Moreover, if Mr Corbyn wishes to remove capital allowances, then he proposes to place greater taxes on capital-intensive businesses, such as manufacturing companies, which his document claimed that he wished to “rebalance” the economy towards. It is implausible that simply removing some of these tax reliefs will have no negative consequence on production.
On ‘tax justice’, Mr Corbyn repeats another erroneous estimate:
A detailed analysis last year produced by Richard Murphy suggests that the government is missing out on nearly £120 billion in tax revenues, per year.
That’s enough to double the NHS budget; enough to give every man, woman and child in this country £2,000.
This statement implies the ballooned amount is fully recoverable . It is plainly not. Whilst this overall tax gap estimate sits much higher than the HMRC estimate, HMRC do not believe their lower estimate of £34bn is recoverable .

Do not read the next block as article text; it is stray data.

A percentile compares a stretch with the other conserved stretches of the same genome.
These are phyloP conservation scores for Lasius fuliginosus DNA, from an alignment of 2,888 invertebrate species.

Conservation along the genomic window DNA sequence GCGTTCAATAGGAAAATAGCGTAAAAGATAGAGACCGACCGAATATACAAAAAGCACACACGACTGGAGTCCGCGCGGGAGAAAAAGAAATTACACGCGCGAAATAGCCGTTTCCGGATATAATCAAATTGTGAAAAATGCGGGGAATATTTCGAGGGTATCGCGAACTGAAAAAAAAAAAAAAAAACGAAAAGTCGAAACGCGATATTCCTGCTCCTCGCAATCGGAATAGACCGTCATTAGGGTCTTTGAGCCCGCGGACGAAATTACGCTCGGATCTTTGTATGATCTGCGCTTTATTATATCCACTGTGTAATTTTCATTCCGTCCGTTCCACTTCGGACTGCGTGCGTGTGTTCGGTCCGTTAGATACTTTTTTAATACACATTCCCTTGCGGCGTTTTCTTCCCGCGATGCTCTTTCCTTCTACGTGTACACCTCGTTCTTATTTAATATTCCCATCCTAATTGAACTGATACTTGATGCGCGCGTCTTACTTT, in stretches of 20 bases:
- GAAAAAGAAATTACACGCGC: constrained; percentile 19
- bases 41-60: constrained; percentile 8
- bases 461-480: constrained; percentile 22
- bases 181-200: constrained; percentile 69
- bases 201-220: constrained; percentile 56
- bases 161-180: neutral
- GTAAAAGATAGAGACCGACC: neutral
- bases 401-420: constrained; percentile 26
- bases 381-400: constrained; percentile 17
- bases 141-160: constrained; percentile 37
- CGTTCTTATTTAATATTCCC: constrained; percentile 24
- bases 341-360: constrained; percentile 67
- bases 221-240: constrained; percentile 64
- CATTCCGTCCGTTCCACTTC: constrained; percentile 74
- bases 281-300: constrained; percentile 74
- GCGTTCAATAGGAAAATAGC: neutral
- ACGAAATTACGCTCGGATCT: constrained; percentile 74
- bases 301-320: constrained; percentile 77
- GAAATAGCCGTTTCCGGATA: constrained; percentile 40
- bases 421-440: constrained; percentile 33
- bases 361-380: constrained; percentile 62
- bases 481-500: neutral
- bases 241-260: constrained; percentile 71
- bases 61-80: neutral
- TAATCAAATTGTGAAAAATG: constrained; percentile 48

Mr Corbyn continues onto infrastructure investment:
These funds could be used to establish a ‘National Investment Bank’ to invest in the new infrastructure we need and in the hi-tech and innovative industries of the future.
Other banks of this kind, such as Germany’s KfW , have much wider remits, funding their activity “almost entirely thorugh international capital markets”. National investment banks are normally buttressed by taxpayer funds, rather than wholly government-run. Also, if the remit is entirely within public infrastructure, then it will be permanently dependent on taxpayer support, meaning it is not clear if this bank would increase — rather than simply supplant — the state investment in infrastructure. In this sense, the proposed bank is not a bank at all, since it provides no financial return, but it would be a misnamed state investment organisation.
Another option that Mr Corbyn posits is: